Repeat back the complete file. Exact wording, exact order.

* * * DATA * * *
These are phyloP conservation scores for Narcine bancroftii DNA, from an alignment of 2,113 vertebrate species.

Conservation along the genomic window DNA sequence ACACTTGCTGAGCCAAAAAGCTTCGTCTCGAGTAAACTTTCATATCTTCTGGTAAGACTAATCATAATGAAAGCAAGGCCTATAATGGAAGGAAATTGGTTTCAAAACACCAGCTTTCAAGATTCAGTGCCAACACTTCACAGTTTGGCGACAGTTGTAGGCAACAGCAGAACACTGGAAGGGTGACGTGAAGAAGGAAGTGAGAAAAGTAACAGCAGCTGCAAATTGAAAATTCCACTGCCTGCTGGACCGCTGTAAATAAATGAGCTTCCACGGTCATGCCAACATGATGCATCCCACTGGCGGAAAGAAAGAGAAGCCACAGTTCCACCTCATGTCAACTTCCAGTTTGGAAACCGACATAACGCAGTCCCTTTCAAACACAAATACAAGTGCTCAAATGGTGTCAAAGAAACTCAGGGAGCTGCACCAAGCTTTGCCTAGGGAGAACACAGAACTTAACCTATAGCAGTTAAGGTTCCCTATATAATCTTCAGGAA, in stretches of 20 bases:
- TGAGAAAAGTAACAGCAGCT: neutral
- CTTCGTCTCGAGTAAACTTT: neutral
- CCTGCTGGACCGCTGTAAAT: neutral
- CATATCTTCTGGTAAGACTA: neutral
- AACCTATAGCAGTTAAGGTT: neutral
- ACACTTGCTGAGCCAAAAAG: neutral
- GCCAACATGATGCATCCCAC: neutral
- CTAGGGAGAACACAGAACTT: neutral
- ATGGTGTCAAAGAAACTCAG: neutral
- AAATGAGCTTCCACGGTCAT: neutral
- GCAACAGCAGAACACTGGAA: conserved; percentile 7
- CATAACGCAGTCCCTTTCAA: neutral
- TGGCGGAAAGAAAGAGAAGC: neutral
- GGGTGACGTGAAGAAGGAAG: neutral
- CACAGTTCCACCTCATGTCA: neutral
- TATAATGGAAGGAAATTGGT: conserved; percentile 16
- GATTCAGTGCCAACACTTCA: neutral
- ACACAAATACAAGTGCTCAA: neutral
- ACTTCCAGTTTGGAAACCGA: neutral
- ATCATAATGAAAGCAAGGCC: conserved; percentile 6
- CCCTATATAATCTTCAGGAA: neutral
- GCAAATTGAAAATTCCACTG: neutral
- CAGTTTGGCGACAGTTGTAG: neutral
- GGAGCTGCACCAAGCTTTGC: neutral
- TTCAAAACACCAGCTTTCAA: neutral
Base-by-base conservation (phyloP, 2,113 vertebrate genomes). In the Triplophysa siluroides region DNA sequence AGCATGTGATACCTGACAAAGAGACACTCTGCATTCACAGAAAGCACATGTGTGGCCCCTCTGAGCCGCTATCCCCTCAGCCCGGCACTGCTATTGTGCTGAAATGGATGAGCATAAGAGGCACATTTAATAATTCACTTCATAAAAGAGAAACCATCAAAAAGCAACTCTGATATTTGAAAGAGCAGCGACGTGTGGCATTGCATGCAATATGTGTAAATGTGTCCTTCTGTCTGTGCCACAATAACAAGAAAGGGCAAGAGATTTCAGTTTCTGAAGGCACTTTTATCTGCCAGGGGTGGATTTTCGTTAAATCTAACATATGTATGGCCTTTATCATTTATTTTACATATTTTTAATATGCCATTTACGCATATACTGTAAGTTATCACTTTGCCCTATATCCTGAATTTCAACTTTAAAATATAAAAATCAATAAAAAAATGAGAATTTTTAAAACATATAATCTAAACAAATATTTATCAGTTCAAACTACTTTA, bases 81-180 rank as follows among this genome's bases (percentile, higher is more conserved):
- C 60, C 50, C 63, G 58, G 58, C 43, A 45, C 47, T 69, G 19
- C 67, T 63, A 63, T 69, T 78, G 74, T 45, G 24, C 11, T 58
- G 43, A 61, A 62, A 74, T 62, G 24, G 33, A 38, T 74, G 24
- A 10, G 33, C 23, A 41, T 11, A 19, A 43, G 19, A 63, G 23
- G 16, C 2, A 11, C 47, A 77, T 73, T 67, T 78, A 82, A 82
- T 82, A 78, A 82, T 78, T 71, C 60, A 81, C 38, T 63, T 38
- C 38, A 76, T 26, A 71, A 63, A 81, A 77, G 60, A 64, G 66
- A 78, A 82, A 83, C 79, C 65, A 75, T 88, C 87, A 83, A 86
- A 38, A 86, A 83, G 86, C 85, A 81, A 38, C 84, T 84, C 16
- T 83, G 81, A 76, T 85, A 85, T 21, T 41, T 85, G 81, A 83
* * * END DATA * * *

These are phyloP conservation scores for Narcine bancroftii DNA, from an alignment of 2,113 vertebrate species.

Conservation along the genomic window DNA sequence ACACTTGCTGAGCCAAAAAGCTTCGTCTCGAGTAAACTTTCATATCTTCTGGTAAGACTAATCATAATGAAAGCAAGGCCTATAATGGAAGGAAATTGGTTTCAAAACACCAGCTTTCAAGATTCAGTGCCAACACTTCACAGTTTGGCGACAGTTGTAGGCAACAGCAGAACACTGGAAGGGTGACGTGAAGAAGGAAGTGAGAAAAGTAACAGCAGCTGCAAATTGAAAATTCCACTGCCTGCTGGACCGCTGTAAATAAATGAGCTTCCACGGTCATGCCAACATGATGCATCCCACTGGCGGAAAGAAAGAGAAGCCACAGTTCCACCTCATGTCAACTTCCAGTTTGGAAACCGACATAACGCAGTCCCTTTCAAACACAAATACAAGTGCTCAAATGGTGTCAAAGAAACTCAGGGAGCTGCACCAAGCTTTGCCTAGGGAGAACACAGAACTTAACCTATAGCAGTTAAGGTTCCCTATATAATCTTCAGGAA, in stretches of 20 bases:
- TGAGAAAAGTAACAGCAGCT: neutral
- CTTCGTCTCGAGTAAACTTT: neutral
- CCTGCTGGACCGCTGTAAAT: neutral
- CATATCTTCTGGTAAGACTA: neutral
- AACCTATAGCAGTTAAGGTT: neutral
- ACACTTGCTGAGCCAAAAAG: neutral
- GCCAACATGATGCATCCCAC: neutral
- CTAGGGAGAACACAGAACTT: neutral
- ATGGTGTCAAAGAAACTCAG: neutral
- AAATGAGCTTCCACGGTCAT: neutral
- GCAACAGCAGAACACTGGAA: conserved; percentile 7
- CATAACGCAGTCCCTTTCAA: neutral
- TGGCGGAAAGAAAGAGAAGC: neutral
- GGGTGACGTGAAGAAGGAAG: neutral
- CACAGTTCCACCTCATGTCA: neutral
- TATAATGGAAGGAAATTGGT: conserved; percentile 16
- GATTCAGTGCCAACACTTCA: neutral
- ACACAAATACAAGTGCTCAA: neutral
- ACTTCCAGTTTGGAAACCGA: neutral
- ATCATAATGAAAGCAAGGCC: conserved; percentile 6
- CCCTATATAATCTTCAGGAA: neutral
- GCAAATTGAAAATTCCACTG: neutral
- CAGTTTGGCGACAGTTGTAG: neutral
- GGAGCTGCACCAAGCTTTGC: neutral
- TTCAAAACACCAGCTTTCAA: neutral
Base-by-base conservation (phyloP, 2,113 vertebrate genomes). In the Triplophysa siluroides region DNA sequence AGCATGTGATACCTGACAAAGAGACACTCTGCATTCACAGAAAGCACATGTGTGGCCCCTCTGAGCCGCTATCCCCTCAGCCCGGCACTGCTATTGTGCTGAAATGGATGAGCATAAGAGGCACATTTAATAATTCACTTCATAAAAGAGAAACCATCAAAAAGCAACTCTGATATTTGAAAGAGCAGCGACGTGTGGCATTGCATGCAATATGTGTAAATGTGTCCTTCTGTCTGTGCCACAATAACAAGAAAGGGCAAGAGATTTCAGTTTCTGAAGGCACTTTTATCTGCCAGGGGTGGATTTTCGTTAAATCTAACATATGTATGGCCTTTATCATTTATTTTACATATTTTTAATATGCCATTTACGCATATACTGTAAGTTATCACTTTGCCCTATATCCTGAATTTCAACTTTAAAATATAAAAATCAATAAAAAAATGAGAATTTTTAAAACATATAATCTAAACAAATATTTATCAGTTCAAACTACTTTA, bases 81-180 rank as follows among this genome's bases (percentile, higher is more conserved):
- C 60, C 50, C 63, G 58, G 58, C 43, A 45, C 47, T 69, G 19
- C 67, T 63, A 63, T 69, T 78, G 74, T 45, G 24, C 11, T 58
- G 43, A 61, A 62, A 74, T 62, G 24, G 33, A 38, T 74, G 24
- A 10, G 33, C 23, A 41, T 11, A 19, A 43, G 19, A 63, G 23
- G 16, C 2, A 11, C 47, A 77, T 73, T 67, T 78, A 82, A 82
- T 82, A 78, A 82, T 78, T 71, C 60, A 81, C 38, T 63, T 38
- C 38, A 76, T 26, A 71, A 63, A 81, A 77, G 60, A 64, G 66
- A 78, A 82, A 83, C 79, C 65, A 75, T 88, C 87, A 83, A 86
- A 38, A 86, A 83, G 86, C 85, A 81, A 38, C 84, T 84, C 16
- T 83, G 81, A 76, T 85, A 85, T 21, T 41, T 85, G 81, A 83